Diamond State Welcomes Two New Board Members to its Team as David Buches, community investment manager, Federal Home Loan Bank of Pittsburgh (FHLB), and William E. Ward, partner, Ward and Taylor LLC join the Board of Directors. Both will contribute their unique expertise to ensure Delaware's hard working residents gain access to permanently affordable housing. Read the full announcement.
Diamond State CLT Announces Executive Director Transition
Wells Fargo and Deutsche Bank Foundation Believe in Diamond State, Commit Funding
------------- ANNOUNCEMENT TO PROSPECTIVE HOMEOWNERS -------------
New Funding Available to Reduce Mortgages for CLT Buyers – Diamond State's Buyer Initiated Program
Effective immediately, we are announcing our Buyer Initiated Program for eligible CLT buyers. This program is available along with the Neighborhood Stabilization Program (NSP) Homes. Prospective buyers complete the Diamond State CLT Steps to Homeownership. Upon completion of these steps and pre-approval for mortgage eligibility, buyers will be eligible to select homes for sale that meet the Diamond State/NSP requirements or choose from others already available in our inventory.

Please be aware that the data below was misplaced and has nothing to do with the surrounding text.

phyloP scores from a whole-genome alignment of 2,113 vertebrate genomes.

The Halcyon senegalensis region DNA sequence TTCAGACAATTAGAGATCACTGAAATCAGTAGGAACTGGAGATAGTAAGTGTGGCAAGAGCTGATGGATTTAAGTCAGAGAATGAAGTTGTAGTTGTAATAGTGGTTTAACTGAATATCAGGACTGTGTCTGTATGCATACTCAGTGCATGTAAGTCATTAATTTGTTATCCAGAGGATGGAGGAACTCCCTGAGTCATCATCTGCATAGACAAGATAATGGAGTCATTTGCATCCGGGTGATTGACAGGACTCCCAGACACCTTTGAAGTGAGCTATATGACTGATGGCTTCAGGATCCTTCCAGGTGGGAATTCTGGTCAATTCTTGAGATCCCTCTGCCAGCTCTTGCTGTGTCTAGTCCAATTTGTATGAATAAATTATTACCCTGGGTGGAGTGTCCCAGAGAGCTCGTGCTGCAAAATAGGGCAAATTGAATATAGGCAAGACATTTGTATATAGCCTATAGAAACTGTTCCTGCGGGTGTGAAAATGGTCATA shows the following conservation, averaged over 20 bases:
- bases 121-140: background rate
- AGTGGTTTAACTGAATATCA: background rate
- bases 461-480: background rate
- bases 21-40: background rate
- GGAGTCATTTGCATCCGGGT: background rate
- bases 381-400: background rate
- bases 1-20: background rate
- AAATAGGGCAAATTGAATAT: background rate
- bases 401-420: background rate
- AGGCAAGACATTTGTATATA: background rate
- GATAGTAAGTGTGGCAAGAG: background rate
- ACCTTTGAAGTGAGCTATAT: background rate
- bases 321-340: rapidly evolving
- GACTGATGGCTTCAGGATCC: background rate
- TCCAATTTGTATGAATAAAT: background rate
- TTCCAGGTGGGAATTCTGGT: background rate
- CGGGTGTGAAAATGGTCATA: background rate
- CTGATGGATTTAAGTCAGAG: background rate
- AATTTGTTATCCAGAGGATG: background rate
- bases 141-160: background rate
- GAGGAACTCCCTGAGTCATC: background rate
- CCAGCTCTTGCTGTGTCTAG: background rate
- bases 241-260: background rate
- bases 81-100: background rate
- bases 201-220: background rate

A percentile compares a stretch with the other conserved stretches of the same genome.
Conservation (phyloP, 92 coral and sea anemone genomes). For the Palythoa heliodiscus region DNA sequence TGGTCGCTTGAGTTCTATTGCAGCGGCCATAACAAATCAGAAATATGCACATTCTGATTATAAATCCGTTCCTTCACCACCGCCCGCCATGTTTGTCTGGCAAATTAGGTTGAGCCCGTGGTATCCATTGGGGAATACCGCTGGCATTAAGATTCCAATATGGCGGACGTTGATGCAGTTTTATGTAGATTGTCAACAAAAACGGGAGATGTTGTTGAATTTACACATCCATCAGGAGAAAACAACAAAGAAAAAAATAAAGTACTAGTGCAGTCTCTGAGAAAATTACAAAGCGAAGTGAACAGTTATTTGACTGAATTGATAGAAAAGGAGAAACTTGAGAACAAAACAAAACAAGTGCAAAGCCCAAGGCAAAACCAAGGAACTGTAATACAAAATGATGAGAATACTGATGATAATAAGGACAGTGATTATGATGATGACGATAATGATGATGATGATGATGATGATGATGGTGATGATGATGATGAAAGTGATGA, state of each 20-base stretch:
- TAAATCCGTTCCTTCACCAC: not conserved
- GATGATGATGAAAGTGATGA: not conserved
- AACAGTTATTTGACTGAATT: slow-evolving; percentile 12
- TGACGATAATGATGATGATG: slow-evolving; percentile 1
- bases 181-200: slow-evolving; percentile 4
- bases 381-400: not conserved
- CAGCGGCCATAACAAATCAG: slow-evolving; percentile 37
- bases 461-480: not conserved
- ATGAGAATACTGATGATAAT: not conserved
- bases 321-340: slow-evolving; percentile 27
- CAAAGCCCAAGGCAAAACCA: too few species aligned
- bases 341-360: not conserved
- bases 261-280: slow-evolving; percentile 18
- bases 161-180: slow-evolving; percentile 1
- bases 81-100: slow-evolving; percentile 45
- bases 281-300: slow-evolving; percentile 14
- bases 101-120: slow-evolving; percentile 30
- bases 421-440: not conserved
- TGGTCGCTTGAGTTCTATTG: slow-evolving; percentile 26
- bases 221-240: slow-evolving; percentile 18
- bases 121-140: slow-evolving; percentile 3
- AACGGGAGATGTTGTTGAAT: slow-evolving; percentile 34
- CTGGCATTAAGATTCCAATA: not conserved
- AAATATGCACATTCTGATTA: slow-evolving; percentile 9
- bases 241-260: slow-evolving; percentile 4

Diamond State News and Views
Affordability Gaps in Sussex County Highest in Delaware: Affordable Homeownership Outside Reach of many Delawareans even with Decline in Housing Prices. View county data.
Homeownership Today and Tomorrow: Building Assets While Preserving Affordability
What works best for housing low- and moderate-income families: rental housing or homeownership? The question is so persistent because for many households, neither of those options is quite right. For many families—including most of the lowest income families, as well as many others who choose them for a range of lifestyle reasons—renting probably will always continue to make the most sense.